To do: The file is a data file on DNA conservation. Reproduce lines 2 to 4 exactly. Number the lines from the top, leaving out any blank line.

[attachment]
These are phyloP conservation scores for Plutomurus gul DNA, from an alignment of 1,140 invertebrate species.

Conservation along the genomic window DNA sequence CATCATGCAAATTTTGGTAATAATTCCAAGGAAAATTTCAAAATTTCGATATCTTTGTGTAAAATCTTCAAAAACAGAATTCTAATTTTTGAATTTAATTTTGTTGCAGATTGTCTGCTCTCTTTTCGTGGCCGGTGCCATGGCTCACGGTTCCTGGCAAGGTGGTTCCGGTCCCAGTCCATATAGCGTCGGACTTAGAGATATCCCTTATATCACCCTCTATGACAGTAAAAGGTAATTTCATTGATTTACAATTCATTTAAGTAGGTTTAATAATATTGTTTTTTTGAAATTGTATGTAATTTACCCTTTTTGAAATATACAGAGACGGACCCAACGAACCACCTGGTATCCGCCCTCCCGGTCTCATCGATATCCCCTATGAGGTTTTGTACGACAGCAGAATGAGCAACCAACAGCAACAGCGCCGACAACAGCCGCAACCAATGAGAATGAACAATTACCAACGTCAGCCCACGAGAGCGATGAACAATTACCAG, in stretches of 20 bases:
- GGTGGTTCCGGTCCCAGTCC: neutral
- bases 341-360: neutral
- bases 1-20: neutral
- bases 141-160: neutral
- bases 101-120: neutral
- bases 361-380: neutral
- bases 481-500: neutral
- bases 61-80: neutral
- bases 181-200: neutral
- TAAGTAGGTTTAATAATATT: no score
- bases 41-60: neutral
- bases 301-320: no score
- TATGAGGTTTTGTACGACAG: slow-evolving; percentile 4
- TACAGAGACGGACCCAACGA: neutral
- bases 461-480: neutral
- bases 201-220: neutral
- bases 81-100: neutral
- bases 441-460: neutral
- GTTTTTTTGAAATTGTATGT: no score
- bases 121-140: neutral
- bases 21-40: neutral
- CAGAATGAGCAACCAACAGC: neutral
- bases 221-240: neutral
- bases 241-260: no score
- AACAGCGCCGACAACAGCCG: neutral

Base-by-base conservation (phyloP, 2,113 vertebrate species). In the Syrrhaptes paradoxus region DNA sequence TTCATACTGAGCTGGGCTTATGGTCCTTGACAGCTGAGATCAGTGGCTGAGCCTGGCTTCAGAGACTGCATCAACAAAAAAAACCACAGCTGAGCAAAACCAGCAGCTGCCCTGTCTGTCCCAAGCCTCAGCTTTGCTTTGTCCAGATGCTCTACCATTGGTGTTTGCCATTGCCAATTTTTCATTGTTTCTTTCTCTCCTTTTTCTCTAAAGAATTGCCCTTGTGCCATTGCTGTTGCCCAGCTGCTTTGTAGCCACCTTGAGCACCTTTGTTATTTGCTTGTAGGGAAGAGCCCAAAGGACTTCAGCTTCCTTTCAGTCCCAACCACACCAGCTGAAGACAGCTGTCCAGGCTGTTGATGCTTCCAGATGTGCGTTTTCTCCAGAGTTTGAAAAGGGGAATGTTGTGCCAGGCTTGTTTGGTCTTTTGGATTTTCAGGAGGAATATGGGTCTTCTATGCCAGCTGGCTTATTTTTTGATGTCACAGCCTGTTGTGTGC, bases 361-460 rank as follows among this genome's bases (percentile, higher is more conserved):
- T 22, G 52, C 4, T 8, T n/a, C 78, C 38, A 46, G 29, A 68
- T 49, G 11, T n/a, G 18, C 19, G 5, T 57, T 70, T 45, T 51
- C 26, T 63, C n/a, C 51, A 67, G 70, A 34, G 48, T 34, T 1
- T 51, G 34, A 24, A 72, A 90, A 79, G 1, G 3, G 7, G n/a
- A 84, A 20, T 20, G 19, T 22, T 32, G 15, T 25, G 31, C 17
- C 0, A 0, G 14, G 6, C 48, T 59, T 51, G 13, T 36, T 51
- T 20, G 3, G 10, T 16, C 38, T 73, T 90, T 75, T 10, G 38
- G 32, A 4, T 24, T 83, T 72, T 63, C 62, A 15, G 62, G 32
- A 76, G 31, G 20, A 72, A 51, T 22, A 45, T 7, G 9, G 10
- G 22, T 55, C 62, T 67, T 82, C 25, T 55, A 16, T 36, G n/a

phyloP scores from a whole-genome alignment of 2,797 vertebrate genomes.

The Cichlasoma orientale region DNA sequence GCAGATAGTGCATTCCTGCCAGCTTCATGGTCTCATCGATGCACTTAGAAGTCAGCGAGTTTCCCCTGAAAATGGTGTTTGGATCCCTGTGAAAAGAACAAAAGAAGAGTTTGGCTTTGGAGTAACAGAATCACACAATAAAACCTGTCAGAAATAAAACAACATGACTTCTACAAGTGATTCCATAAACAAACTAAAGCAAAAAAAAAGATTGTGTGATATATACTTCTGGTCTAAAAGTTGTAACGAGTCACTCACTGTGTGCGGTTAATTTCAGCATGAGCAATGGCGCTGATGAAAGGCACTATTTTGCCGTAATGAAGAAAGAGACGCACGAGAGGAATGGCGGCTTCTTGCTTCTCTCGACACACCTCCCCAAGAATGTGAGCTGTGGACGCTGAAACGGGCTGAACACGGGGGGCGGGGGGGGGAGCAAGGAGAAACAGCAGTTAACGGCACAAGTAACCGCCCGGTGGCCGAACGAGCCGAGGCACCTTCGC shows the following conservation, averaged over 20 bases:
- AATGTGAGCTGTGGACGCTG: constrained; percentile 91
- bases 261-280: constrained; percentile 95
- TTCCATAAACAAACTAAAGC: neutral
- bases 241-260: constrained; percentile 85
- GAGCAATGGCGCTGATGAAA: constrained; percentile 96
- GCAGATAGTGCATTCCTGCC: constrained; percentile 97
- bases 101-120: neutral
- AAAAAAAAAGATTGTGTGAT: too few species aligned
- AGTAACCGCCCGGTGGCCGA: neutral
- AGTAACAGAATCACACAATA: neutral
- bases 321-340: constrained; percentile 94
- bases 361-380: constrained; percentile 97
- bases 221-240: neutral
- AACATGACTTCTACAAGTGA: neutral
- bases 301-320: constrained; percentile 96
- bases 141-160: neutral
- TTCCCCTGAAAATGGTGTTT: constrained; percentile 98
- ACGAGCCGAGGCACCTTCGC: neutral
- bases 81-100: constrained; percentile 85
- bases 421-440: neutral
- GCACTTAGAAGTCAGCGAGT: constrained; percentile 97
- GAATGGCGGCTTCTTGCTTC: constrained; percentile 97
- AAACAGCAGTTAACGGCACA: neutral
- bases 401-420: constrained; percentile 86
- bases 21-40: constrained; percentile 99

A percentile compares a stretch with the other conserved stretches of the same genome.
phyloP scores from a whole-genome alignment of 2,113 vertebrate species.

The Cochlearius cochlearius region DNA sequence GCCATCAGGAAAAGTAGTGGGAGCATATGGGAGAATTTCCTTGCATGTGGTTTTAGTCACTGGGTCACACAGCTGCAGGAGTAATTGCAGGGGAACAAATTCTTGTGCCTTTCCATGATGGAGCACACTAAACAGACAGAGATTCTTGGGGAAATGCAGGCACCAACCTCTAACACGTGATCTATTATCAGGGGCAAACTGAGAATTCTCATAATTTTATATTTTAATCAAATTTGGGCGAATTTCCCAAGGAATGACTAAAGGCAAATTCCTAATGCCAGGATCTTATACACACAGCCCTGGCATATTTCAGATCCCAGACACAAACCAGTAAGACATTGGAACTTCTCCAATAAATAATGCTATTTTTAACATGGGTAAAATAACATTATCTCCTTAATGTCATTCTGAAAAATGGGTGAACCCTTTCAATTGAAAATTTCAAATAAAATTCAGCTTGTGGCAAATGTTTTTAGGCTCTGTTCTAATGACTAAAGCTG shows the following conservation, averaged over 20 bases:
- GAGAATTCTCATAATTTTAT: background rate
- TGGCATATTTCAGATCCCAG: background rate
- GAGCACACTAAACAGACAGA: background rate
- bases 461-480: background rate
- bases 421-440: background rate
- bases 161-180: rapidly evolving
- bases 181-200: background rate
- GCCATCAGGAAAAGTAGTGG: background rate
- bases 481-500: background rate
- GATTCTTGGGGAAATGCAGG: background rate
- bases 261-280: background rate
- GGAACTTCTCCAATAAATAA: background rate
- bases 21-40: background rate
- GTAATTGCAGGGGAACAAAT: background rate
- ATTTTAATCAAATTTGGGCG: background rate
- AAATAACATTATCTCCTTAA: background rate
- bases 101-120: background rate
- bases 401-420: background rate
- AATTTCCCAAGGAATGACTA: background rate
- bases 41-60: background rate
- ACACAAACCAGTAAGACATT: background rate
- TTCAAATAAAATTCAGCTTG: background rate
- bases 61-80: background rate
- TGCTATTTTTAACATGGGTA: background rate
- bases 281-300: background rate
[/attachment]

Conservation along the genomic window DNA sequence CATCATGCAAATTTTGGTAATAATTCCAAGGAAAATTTCAAAATTTCGATATCTTTGTGTAAAATCTTCAAAAACAGAATTCTAATTTTTGAATTTAATTTTGTTGCAGATTGTCTGCTCTCTTTTCGTGGCCGGTGCCATGGCTCACGGTTCCTGGCAAGGTGGTTCCGGTCCCAGTCCATATAGCGTCGGACTTAGAGATATCCCTTATATCACCCTCTATGACAGTAAAAGGTAATTTCATTGATTTACAATTCATTTAAGTAGGTTTAATAATATTGTTTTTTTGAAATTGTATGTAATTTACCCTTTTTGAAATATACAGAGACGGACCCAACGAACCACCTGGTATCCGCCCTCCCGGTCTCATCGATATCCCCTATGAGGTTTTGTACGACAGCAGAATGAGCAACCAACAGCAACAGCGCCGACAACAGCCGCAACCAATGAGAATGAACAATTACCAACGTCAGCCCACGAGAGCGATGAACAATTACCAG, in stretches of 20 bases:
- GGTGGTTCCGGTCCCAGTCC: neutral
- bases 341-360: neutral